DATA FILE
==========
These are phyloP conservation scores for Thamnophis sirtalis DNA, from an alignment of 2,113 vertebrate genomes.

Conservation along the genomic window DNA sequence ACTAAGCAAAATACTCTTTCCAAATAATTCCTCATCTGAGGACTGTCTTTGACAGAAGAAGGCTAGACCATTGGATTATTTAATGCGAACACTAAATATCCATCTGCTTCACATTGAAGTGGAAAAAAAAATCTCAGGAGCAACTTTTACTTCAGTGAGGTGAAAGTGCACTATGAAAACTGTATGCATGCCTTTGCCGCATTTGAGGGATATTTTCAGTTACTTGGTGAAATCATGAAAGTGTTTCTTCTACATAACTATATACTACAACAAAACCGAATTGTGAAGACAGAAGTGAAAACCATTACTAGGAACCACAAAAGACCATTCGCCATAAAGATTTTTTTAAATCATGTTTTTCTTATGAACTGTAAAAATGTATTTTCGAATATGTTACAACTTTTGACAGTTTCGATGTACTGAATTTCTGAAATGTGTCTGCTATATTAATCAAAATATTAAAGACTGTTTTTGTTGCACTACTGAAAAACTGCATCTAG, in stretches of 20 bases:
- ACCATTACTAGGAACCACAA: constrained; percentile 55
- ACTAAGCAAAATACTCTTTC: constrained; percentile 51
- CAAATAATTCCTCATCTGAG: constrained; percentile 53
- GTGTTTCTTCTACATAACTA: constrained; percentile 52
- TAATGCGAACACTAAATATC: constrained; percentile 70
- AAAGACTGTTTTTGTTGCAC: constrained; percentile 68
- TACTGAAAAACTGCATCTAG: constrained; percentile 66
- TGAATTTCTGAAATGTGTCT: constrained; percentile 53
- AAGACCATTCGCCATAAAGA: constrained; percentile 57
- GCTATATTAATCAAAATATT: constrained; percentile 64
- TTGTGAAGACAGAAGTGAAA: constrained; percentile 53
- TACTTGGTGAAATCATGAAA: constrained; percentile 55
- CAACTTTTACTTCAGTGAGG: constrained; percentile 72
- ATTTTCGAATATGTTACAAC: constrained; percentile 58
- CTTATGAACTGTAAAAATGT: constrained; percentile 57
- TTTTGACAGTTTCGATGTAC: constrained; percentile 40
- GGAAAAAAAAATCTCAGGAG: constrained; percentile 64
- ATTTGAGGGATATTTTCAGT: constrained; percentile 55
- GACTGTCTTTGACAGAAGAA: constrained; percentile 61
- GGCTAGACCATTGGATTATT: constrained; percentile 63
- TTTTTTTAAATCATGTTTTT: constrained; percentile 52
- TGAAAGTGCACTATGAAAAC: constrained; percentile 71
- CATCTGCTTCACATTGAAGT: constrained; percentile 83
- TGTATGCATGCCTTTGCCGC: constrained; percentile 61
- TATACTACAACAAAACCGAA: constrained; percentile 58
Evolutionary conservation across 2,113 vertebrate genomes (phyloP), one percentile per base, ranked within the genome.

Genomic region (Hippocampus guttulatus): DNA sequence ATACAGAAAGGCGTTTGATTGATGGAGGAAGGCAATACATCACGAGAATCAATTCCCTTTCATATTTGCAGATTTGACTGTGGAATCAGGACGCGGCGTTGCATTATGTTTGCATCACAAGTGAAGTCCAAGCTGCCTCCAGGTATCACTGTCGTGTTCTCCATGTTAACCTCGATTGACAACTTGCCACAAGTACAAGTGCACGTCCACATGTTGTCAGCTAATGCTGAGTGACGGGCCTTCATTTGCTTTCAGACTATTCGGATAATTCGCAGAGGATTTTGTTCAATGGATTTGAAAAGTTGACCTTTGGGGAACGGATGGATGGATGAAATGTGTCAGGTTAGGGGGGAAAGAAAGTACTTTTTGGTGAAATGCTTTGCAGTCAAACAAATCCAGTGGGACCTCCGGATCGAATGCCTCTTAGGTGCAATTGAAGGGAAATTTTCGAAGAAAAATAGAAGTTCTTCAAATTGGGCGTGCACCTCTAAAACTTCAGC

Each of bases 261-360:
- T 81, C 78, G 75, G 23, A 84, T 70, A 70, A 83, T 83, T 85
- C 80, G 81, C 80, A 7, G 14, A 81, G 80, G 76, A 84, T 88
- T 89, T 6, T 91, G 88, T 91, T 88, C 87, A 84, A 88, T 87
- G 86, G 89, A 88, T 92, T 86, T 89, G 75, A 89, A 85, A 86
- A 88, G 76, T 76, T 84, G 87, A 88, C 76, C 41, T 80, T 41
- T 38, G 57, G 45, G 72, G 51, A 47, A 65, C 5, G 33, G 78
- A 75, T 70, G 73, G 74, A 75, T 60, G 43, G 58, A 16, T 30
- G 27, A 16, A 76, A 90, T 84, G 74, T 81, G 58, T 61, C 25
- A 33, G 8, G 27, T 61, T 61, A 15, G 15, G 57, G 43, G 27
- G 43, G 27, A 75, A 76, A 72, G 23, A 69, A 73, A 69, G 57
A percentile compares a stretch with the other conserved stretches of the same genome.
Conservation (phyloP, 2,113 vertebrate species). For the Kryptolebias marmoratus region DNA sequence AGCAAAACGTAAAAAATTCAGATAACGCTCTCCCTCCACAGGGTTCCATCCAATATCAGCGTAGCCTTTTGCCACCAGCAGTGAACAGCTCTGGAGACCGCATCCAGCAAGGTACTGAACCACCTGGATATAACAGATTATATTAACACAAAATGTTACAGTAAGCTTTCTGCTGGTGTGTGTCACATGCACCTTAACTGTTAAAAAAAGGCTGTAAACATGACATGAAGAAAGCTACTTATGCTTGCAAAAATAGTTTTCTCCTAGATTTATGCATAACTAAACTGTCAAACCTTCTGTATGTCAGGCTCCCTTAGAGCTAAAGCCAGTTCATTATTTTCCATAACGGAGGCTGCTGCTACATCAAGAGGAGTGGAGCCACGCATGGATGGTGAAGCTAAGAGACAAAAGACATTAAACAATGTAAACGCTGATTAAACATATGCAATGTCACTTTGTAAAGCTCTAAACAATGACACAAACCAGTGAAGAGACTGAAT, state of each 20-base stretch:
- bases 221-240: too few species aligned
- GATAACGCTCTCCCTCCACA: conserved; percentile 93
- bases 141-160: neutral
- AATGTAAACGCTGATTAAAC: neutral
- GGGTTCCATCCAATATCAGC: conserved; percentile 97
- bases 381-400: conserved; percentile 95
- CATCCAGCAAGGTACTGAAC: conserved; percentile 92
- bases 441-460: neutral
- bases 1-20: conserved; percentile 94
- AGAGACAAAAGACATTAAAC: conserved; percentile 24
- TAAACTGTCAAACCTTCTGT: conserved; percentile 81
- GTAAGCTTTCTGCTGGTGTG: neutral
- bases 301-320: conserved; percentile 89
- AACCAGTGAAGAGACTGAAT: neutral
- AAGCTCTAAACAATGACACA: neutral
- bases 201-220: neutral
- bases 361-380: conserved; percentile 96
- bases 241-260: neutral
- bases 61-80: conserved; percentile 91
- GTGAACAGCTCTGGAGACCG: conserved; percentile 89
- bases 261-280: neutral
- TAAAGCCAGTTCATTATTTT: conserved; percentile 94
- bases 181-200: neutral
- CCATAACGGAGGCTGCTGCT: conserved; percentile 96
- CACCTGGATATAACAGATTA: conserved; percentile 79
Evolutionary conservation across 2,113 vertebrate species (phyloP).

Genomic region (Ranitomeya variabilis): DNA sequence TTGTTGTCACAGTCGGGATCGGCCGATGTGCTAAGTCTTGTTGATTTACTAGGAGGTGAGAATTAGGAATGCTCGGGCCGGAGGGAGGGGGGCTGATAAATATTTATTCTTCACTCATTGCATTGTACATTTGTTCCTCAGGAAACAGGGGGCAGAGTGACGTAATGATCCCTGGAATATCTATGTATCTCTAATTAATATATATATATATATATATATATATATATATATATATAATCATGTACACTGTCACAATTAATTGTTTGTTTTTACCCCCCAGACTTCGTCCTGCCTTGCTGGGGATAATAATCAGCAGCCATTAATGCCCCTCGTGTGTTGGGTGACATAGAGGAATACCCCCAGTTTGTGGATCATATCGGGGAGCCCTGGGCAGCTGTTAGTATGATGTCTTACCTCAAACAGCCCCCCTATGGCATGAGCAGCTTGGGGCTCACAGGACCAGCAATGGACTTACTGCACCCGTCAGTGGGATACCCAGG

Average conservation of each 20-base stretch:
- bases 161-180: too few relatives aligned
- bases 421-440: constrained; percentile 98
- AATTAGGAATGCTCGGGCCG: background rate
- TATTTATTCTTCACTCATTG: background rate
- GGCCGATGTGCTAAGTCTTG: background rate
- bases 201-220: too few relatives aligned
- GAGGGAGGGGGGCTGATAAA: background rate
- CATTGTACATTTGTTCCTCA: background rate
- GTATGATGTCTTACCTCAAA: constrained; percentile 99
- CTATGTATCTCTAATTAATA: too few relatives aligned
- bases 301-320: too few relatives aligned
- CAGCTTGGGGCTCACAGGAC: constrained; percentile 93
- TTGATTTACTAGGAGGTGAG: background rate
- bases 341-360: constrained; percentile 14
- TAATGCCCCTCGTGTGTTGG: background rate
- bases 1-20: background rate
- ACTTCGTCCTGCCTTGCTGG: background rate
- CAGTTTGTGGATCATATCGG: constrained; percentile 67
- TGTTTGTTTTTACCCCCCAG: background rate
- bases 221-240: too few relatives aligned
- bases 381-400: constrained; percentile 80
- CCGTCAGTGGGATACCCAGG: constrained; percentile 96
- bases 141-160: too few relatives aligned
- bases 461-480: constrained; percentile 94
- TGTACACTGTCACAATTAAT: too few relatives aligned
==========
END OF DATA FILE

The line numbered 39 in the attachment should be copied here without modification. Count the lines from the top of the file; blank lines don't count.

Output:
- A 33, G 8, G 27, T 61, T 61, A 15, G 15, G 57, G 43, G 27